Sustainable solvent selection using AI
The need for a systematic approach
Solvents are frequently used as diluents in chemical production processes and products like paint, cleaning agents, glue and ink. Most classical solvents are non-renewable, non-biodegradable, flammable or toxic. More sustainable alternatives are available but the search for the best solution is often time consuming and labour intensive. Moreover, chemists typically first draw up a list of potential solvents based on their own limited knowledge ( “What did I use in the past?”) and from a pragmatic point of view (“What do we have in stock?”) and then make a choice based on (unsystematic) trial and error.
To enable a more efficient, objective and purposeful selection of solvents, researchers of the Karel de Grote University College (KdG) have developed a user-friendly software tool based on an AI algorithm, called SUSSOL (Sustainable Solvents Selection and Substitution Software), through a partnership between the Centre of Expertise on Sustainable Chemistry and Applied Information Sciences.
Picture of SOM - Self Organising Map
The first results
After three years of intensive development, tests and statistical validation, the software is ready for use. And the first results are promising: SUSSOL has already successfully been used for determining suitable alternative solvents for white spirit in paint, liquid-liquid extractions and a chromatographic application. The software tool is currently being used by Soudal, Eco-Point, Janssen Pharmaceutica and MCU Coatings to identify sustainable solvents (sometimes as part of a mixture) that meet their specific requests, either for substitution in existing or for use in new applications. Based on the desired solvent properties the software tool generates a shortlist from which the users then select, in consultation with the KdG researchers, the most interesting solvents for lab tests.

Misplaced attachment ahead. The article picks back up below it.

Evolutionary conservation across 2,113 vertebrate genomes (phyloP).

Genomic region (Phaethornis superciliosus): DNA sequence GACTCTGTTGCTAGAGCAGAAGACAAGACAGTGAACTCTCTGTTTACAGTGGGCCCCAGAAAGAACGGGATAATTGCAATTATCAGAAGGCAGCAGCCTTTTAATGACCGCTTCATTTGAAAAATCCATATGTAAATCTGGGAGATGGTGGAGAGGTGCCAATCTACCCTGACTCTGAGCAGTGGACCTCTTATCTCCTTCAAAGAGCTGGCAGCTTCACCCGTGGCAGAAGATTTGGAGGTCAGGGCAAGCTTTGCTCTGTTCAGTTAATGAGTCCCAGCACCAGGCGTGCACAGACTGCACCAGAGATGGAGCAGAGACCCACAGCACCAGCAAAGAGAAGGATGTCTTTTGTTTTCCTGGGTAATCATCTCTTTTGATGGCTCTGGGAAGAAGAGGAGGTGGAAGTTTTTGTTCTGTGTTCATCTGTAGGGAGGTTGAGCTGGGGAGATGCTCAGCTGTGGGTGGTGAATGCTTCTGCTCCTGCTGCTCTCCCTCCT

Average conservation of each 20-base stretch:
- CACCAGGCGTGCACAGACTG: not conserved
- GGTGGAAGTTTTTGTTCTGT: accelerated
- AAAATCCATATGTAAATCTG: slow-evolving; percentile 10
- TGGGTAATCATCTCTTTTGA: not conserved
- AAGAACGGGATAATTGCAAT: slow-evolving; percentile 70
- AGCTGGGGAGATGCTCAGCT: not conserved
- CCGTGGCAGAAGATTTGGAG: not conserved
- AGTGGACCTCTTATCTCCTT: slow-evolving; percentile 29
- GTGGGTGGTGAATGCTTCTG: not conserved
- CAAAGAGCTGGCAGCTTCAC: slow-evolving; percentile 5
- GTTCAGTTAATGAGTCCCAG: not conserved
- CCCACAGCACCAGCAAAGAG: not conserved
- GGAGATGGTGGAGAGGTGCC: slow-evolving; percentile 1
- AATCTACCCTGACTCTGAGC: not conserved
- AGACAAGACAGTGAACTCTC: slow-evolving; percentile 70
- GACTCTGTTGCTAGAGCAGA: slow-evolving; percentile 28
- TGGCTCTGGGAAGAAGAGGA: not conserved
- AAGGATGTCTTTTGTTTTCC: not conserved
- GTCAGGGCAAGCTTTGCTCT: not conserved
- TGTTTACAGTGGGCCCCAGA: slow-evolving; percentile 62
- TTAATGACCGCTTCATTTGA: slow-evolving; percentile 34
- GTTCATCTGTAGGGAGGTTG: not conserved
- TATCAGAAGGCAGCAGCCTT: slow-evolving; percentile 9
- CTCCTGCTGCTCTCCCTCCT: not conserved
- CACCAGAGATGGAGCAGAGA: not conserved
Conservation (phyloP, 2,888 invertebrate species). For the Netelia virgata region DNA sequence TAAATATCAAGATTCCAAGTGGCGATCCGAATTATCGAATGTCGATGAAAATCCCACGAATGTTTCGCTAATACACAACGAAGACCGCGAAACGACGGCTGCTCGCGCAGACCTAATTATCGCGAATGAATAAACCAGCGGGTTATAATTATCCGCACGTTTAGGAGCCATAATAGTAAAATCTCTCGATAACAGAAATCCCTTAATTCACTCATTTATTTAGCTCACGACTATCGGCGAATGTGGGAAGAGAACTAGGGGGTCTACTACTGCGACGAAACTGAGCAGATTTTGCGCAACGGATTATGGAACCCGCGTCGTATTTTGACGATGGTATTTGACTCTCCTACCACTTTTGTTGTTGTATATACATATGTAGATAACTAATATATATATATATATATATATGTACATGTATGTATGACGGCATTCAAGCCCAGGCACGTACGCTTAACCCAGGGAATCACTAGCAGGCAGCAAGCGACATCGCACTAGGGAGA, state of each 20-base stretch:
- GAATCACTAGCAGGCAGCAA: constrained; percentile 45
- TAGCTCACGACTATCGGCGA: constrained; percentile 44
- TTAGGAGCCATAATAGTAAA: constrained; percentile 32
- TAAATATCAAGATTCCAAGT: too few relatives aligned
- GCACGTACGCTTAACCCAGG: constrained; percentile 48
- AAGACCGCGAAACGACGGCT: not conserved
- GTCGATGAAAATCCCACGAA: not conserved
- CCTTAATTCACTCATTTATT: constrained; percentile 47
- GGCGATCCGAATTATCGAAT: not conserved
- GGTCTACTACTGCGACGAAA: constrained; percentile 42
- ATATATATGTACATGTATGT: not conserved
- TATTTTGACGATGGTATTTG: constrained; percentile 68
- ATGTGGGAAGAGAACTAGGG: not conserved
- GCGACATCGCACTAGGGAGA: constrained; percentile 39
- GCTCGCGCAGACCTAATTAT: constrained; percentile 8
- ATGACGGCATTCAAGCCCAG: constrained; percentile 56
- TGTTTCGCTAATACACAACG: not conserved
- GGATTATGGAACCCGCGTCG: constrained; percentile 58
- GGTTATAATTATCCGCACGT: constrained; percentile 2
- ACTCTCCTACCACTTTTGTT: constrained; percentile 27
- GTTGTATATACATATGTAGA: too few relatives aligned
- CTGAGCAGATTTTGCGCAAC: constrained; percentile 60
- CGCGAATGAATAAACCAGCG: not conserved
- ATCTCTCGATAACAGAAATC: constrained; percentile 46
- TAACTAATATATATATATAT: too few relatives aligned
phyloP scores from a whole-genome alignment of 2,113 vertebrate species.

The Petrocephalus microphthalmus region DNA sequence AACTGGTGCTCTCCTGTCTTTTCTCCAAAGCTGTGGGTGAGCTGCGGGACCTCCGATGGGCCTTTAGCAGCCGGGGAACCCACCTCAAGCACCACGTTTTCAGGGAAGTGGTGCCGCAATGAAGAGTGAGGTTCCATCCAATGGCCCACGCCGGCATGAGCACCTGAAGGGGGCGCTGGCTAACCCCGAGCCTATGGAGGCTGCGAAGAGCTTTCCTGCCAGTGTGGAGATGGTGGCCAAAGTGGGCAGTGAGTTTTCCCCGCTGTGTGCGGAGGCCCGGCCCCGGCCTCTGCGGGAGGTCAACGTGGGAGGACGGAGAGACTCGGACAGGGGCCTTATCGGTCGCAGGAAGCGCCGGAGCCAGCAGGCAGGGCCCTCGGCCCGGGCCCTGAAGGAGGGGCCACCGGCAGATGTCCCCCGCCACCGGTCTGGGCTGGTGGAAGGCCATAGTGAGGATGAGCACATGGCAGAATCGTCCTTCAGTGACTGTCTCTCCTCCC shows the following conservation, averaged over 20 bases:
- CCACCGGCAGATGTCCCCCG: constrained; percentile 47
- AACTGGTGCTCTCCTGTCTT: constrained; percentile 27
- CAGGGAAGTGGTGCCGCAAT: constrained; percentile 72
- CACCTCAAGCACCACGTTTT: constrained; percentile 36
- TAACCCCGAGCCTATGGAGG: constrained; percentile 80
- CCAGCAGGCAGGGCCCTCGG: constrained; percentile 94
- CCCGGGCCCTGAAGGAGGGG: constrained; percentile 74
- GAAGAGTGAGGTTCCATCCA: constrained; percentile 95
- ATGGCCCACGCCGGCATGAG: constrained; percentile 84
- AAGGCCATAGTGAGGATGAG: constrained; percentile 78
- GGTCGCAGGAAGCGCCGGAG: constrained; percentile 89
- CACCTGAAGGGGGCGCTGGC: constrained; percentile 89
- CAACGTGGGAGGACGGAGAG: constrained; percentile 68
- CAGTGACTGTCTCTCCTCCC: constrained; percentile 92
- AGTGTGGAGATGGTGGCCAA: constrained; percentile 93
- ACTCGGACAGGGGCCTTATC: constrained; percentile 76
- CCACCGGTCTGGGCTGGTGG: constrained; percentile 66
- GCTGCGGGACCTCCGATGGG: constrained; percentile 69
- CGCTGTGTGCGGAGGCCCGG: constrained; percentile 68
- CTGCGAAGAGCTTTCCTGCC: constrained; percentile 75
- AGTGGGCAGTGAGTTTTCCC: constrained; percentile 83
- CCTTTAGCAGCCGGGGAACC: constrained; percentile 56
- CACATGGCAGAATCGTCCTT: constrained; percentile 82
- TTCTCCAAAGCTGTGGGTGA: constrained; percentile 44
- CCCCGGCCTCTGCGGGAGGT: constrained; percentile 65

“Surprisingly, SUSSOL can give you suggestions that you would not expect based on common knowledge and experience, but that are certainly functional”
Jacco Quist – Product Manager Eco-Point
Our approach: how it works
Clustering using Neural Networks
A solvent dataset is fed to the AI algorithm (a Self-Organizing Map). We can create a subset based on our 553 solvent set, or use the clients own dataset. The algorithm clusters the solvents with similar physical properties and characteristics. We perform 1000 runs on the dataset and determine which solvents are statistical significant neighbors. A shortlist is created and ranked automatically along the HS&E parameters so that you immediately see the HS&E impact of every alternative. For a more in depth explanation, read our publication in the Molecules special issue on Bio-Based and Safer Solvents.
Clustering of solvents
553 solvents and 22 parameters
Our database contains 553 solvents and 22 parameters, many of those are not included in other solvent selection software or databases, such as surface tension, refractive index, density, viscosity, flashpoint, autoingition temperature, … The database only includes experimental data.
Our database contains the ‘Green Solvents’, but also includes common organic solvents. The list of 'green alternatives' is rather small but often it is possible to find a solvent that is healthier, or safer, without being green in all aspects.